The New York Times reported today that EPA administrator Stephen L. Johnson has responded to the decision by the Environmental Appeals Board last month that EPA could but did not have to consider CO2 emissions when deciding whether to approve applications for new coal-fired power plants.
Mr. Johnson rejected a new line of attack by environmental groups. In the wake of the Bush administration`s failure to decide if carbon dioxide could be regulated under existing laws, environmental groups pursued a new strategy in fighting proposed coal plants like the one in Utah.
They asserted that because carbon dioxide must already be monitored under federal laws, that monitoring is tantamount to regulation. Therefore, they argued, its impact must be considered before new plants are approved. Last month the appeals board said the argument could be used, but was not required. On Thursday the administrator overruled the board. He said that simple monitoring cannot be considered regulation.
Why the refusal to take into account CO2 emissions when considering applications for new coal-fired power plants? Why for the convenience of the incoming administration of course! Wouldn’t want to tie their hands now would we?
Jeff Holmstead, a former E.P.A. official who now works with the Electrical Liability Coordinating Council, said the Johnson memo ensured that the incoming Obama administration had increased freedom to make its decisions on the status of carbon dioxide.
‘I think if you`re Lisa Jackson,’ whom Obama has chosen as Mr. Johnson`s successor, ‘you have to be pretty grateful,’ he said. ‘She has the opportunity to go through a rule-making and see how to deal’ with the issue.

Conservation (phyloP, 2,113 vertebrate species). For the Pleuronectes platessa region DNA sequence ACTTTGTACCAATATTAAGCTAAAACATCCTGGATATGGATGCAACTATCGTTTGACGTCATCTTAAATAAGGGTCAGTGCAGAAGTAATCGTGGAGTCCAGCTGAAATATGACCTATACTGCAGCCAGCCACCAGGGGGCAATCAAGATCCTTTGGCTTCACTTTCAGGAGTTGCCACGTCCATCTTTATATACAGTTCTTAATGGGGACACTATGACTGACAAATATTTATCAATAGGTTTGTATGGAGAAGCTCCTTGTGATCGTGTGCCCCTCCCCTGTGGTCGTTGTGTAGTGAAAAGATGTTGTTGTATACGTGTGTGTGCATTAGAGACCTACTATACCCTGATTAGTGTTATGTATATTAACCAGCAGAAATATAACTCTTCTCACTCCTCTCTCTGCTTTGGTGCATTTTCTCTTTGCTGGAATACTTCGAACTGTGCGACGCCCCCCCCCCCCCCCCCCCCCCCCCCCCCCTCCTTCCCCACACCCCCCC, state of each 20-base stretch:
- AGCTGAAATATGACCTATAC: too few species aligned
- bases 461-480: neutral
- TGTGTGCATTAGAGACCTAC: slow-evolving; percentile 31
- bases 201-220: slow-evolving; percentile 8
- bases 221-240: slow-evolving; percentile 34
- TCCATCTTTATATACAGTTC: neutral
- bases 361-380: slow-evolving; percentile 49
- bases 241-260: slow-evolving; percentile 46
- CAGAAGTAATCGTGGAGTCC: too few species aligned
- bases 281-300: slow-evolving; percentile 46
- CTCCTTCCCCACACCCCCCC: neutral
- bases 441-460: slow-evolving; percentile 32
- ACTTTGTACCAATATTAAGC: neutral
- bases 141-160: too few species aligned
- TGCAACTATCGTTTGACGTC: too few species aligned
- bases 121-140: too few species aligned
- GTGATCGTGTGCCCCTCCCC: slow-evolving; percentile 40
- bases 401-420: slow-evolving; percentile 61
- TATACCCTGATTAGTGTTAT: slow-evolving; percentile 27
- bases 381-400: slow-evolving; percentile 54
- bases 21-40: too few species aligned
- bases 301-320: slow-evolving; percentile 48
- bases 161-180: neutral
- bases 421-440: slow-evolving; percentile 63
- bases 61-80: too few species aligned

What the Times doesn’t tell you is that former E.P.A. official Holmstead was instrumental in gutting the New Source Review provision of the Clean Air Act, thereby allowing highly polluting coal-fired power plants to continue to operate without installing pollution controls. Holmstead’s assistant John Pemberton was hired by Southern Company, the most powerful utility in the US as a lobbyist in 2003 immediately after the Bush administration weakened the New Source Review rules. [See Jeff Goodell’s Big Coal: The Dirty Secret Behind America’s Energy Future pp. 168-69]
The real reason of course is that it is part of the Bush administration’s strategy of doing as many favors for its corporate cronies as it can before it has to leave office in January.
Vickie Patton, deputy general counsel of the Environmental Defense Fund, estimated that as much as 8,000 megawatts of new coal-fired power plants could win swifter approval as a result of the ruling.
Just one of many parting gifts from the worst President in American history: 50 years of climate killing emissions from an extra 8 gigawatts of coal-fired electricity.